Monday, September 13, 2010

brooklyn brewery & williamsburg

One of the amazing things about New York City is how different its neighbourhoods are. Never mind the boroughs (Brooklyn, Bronx, Queens, Staten Island); simply trawl through Chelsea, SoHo, the West Village or the Lower East Side – and that’s just for starters – and you’ll see how the vibe, the architecture, and the buzz changes.

So when a visiting friend showed an interest in touring a Brooklyn-based craft brewery (apparently it’s too big to call itself a micro-brewery), I went along for the ride. Beer’s not quite my thing, but the opportunity to visit a new neighbourhood is.
So we took the L subway train from Manhattan to the Bedford stop in Williamsburg, Brooklyn. We instantly fell in love with the neighbourhood. Leafy, laid-back, with decidedly less din and traffic and honking horns than Manhattan, its buildings are mainly three-storey low rises with plenty of character. There’s a lot of russet-red brick and row houses in pastel colours with wavy decorative parapets. There’s also graffiti and street art and doodles painted on the sidewalks – the grittiness of innovation and cheeky boldness of the young up-and-coming arty set.

The Brooklyn Brewery on 11th Street is aptly situated in a raw brick factory-like space, and was positively humming with noise, laughter and beer-swilling visitors, both locals and out-of-towners. The hand-crafted beer is cheap (and delicious, so I was told) and the short but witty tour (half-hour) was free. You can also haul in your own food deliveries (stacked boxes of pizza were arriving by the minute), but we found a light-filled pub with pressed-tin ceilings, stained-glass windows and a modernised jukebox instead. It was a great way to fill the hole in our stomachs. And, of course, they served Brooklyn Brewery beer. Williamsburg, we’ll be back again!



You'll find this portrait underfoot, painted on the sidewalk. . . Genius.

Saturday, September 4, 2010

happy labor day!

So … the Labor Day weekend is upon us. I can’t quite believe it. An important marker in the US calendar, it’s the official signifier of the end of summer. Radiant fall, with its hot-spice colours, is a mere skip and a jump away.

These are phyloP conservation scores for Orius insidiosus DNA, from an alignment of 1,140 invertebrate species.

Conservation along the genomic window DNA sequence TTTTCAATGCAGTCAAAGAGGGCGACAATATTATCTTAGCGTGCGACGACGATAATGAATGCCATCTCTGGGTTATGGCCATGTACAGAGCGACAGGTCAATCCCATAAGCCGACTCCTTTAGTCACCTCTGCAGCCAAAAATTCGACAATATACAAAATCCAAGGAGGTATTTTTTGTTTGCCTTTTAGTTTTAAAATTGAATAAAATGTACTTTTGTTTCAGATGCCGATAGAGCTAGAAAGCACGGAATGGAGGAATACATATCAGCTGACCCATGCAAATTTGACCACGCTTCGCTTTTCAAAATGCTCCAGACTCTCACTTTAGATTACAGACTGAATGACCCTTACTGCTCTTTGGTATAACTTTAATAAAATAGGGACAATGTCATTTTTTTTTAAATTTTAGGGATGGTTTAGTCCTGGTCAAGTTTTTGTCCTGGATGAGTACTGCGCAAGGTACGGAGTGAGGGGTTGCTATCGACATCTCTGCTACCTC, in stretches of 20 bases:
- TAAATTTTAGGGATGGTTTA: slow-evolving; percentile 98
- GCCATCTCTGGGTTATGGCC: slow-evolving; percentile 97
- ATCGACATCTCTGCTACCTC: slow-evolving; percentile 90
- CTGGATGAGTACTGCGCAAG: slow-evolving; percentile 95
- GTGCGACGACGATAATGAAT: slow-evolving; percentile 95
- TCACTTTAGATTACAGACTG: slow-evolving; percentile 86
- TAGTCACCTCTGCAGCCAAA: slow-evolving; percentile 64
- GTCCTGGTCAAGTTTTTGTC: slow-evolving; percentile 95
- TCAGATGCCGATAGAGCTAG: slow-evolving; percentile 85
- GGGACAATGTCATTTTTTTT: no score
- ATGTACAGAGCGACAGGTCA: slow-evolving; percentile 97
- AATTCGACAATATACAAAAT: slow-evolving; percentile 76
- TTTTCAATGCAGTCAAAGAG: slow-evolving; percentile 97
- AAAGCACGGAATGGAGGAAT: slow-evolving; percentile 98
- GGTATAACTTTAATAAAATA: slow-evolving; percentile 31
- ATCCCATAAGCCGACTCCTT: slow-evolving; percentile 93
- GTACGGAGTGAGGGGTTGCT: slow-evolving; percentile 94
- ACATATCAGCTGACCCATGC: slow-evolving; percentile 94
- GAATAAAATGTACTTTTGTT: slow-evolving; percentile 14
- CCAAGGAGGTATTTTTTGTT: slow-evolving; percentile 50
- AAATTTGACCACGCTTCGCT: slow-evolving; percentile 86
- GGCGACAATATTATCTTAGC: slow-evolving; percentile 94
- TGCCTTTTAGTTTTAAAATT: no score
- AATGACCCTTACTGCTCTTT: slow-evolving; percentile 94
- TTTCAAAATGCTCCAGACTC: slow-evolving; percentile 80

We’ve been here for 18 months and it feels like home.

So just to celebrate, here are a couple more less obvious architectural icons of a city we never had to learn to love – we were addicted at first bite.

From über-modern to graceful historical…


I’m smitten with Apple’s ingenious glass cube on 59th St and 5th Avenue. You can either descend to its merchandise floor via the spiralling opaque-glass staircase, or take the elevator – a reinforced-glass platform that travels down a transparent cylinder cutting right through the centre of the cube.


Then there’s the main concourse of Grand Central Station at 42nd Street, with its iconic four-faced clock (made of opal and valued at around $10–20 million by Sotheby's and Christie's) and those beautiful windows where the light pours through, inspiring this famous black-and-white photograph below. (Just imagine, blackout paint applied to the windows during World War II was only removed in 2007.)


My favourite part of Grand Central is its restored ceiling (well, since late 1998, that is). Painted a turquoise-blue, it is studded with gold stars and mythological depictions of the constellations as imagined by the ancient astronomers. Painted in the late 1930s (artist: Frenchman Paul César Helleu), it had become blackened by what was believed to be coal and diesel smoke. Spectroscopic tests proved this to be tar and nicotine from tobacco smoke! You simply shouldn’t pass through the station portals without craning your neck upward to this marvellous celestial dome.


Oh, and don’t forget to linger at the front façade on 42nd Street to ogle at the elaborately carved trio of Minerva, Mercury and Hercules (designed by sculptor Jules-Félix Coutan), backed by a giant eagle, symbolising America. Aptly, Mercury, at the centre, represents commerce.

Photo of Grand Central celing: Arnoldius, Wikipedia